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Internal Defect Detection in Composite Plates on Demand



The motivation for this research is a lack of accurate, efficient and costeffective methodology to detect internal defects in composite plates. A micro-size network of strings is interwoven into the composites. Each string consists of a pair of tubes, containing one of two different non-polar reactants. A local defect within the composites causes straining and cracking of the tube shell, resulting in the direct contact of the two non-polar reactants. The latter undergo a chemical reaction resulting in a polar product. Our preliminary investigation shows that a polar product, when exposed to a microwave energy source, heats up dramatically in comparison to the ambient composite material or the non-polar reactants. Our proposed structure-health monitoring approach builds upon this finding by using a short term low-power microwave exposure, causing a local high-thermal signature along potential internal defects. The elevated temperature regions are visualized with an infrared camera. The research presented in this paper has the following objectives: (a) We introduce adequate non-polar reactants and quantify the temperature sensitivity of the polar product. (b) We investigate the optimized microstructure and material of the double-cell tube and fine-tune the design to enable fracturing of the cell walls under certain strain and ease embedment into the composites. (c) The paper sheds light on potential manufacturing processes of the micro-size sensing network per se as well as the embedment into the composites. The clear advantages of this methodology over others are that it provides large area coverage, has no requirement for an internal power source and wiring and hence does not compromise the structural integrity of the composites.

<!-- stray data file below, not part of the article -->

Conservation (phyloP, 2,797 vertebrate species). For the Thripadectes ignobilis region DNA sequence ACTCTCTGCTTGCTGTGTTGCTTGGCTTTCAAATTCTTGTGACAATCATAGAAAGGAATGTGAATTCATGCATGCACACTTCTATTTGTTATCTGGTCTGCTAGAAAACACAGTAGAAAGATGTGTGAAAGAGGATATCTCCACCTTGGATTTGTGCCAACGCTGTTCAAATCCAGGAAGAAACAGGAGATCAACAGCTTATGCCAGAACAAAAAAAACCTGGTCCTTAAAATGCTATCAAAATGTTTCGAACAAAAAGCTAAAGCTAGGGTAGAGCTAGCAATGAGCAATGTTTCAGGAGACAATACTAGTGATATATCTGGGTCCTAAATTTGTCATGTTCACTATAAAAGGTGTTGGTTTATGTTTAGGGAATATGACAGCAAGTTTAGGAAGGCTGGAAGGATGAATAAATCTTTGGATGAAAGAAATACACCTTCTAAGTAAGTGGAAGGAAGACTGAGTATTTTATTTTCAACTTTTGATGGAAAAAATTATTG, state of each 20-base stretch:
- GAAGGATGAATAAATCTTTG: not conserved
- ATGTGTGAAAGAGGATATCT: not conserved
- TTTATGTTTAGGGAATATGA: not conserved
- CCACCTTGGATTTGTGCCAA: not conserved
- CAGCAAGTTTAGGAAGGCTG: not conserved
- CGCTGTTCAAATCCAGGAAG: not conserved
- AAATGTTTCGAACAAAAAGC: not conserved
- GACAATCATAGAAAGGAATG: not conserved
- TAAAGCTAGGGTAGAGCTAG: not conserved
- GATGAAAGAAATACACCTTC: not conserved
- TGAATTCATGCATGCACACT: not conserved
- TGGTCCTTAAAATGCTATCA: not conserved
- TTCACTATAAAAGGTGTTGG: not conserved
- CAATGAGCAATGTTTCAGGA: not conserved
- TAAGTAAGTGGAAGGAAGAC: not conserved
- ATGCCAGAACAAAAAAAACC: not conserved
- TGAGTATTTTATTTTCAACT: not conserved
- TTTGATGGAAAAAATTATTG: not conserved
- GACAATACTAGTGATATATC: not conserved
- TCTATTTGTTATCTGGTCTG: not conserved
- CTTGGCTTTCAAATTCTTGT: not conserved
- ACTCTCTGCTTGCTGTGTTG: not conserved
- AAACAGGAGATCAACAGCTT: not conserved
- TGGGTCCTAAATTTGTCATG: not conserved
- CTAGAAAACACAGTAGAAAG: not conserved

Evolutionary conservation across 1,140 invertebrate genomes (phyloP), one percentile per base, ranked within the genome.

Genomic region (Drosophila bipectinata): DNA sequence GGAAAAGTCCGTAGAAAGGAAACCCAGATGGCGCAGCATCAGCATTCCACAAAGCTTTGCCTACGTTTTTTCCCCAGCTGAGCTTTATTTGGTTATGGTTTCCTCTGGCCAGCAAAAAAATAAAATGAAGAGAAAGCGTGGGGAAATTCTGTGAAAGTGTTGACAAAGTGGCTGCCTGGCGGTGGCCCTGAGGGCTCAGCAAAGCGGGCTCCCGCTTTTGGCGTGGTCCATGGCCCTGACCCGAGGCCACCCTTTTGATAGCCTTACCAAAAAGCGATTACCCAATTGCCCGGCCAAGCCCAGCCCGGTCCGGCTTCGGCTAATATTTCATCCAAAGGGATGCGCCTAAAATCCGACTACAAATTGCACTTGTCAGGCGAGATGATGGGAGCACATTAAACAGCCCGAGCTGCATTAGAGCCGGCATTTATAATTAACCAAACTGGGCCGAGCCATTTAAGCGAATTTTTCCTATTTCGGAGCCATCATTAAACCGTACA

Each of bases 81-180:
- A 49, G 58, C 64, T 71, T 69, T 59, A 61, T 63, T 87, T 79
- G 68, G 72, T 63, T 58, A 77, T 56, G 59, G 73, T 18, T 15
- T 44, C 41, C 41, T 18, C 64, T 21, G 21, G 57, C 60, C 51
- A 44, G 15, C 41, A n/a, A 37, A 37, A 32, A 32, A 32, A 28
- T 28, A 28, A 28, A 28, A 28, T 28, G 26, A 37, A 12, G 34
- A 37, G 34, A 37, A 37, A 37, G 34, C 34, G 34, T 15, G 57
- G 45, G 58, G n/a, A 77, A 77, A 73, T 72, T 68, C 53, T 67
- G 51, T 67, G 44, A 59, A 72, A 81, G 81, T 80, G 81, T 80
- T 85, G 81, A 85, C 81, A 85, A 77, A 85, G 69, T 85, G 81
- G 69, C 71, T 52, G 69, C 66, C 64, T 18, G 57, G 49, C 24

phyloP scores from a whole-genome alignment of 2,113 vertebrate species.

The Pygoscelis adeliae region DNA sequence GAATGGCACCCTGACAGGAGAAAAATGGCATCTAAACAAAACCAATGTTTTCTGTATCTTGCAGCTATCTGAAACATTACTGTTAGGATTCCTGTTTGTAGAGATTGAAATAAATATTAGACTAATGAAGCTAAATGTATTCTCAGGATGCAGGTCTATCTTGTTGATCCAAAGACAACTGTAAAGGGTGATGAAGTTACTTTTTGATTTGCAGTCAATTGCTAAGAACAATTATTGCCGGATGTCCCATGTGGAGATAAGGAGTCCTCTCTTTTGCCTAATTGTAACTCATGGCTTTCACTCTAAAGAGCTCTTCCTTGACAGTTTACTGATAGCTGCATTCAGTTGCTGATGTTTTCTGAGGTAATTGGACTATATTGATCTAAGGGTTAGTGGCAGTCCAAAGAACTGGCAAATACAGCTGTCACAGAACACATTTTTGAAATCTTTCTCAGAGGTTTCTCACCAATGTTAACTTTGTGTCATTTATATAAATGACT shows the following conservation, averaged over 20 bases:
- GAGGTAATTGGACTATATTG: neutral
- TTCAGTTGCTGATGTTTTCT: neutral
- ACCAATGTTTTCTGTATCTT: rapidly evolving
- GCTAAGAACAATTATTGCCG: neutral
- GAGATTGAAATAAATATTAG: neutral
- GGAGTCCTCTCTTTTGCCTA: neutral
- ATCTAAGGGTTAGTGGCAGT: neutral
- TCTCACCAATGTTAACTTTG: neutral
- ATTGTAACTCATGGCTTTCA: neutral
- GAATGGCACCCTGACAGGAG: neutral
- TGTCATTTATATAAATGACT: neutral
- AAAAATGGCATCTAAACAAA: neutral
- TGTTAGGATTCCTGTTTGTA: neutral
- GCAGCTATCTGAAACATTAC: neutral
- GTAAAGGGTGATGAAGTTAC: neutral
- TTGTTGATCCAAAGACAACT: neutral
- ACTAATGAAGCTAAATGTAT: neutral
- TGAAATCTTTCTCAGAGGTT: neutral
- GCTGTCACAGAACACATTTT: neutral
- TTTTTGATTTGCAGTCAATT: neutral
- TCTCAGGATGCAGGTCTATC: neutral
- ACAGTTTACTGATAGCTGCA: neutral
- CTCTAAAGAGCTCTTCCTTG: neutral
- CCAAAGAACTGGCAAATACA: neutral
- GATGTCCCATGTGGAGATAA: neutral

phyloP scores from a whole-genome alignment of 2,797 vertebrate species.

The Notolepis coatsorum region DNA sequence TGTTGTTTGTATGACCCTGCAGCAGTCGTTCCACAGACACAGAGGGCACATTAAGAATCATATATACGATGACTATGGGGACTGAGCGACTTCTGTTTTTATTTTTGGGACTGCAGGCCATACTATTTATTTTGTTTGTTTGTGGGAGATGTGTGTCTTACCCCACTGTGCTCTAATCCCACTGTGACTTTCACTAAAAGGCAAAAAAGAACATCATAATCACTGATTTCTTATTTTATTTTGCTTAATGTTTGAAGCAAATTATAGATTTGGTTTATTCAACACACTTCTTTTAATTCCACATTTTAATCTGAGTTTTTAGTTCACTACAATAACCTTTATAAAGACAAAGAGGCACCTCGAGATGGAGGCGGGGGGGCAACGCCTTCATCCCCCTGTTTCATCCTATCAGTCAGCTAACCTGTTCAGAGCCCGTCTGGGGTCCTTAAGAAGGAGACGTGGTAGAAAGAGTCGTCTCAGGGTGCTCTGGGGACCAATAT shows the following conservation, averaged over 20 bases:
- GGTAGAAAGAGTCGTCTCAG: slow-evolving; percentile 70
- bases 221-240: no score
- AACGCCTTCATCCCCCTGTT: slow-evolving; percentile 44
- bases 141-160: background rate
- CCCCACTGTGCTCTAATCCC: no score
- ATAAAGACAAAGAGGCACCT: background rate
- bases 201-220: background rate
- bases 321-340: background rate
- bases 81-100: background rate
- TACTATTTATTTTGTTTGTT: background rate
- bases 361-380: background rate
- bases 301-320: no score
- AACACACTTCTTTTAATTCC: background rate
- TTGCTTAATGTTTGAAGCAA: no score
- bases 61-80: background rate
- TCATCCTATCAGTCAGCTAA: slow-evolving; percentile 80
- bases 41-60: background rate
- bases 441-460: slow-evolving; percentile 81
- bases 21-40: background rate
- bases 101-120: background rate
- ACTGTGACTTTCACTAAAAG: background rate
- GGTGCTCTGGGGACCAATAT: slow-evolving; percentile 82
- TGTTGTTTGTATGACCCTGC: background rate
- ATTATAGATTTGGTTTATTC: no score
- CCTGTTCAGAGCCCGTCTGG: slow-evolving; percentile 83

doi: 10.12783/SHM2015/214

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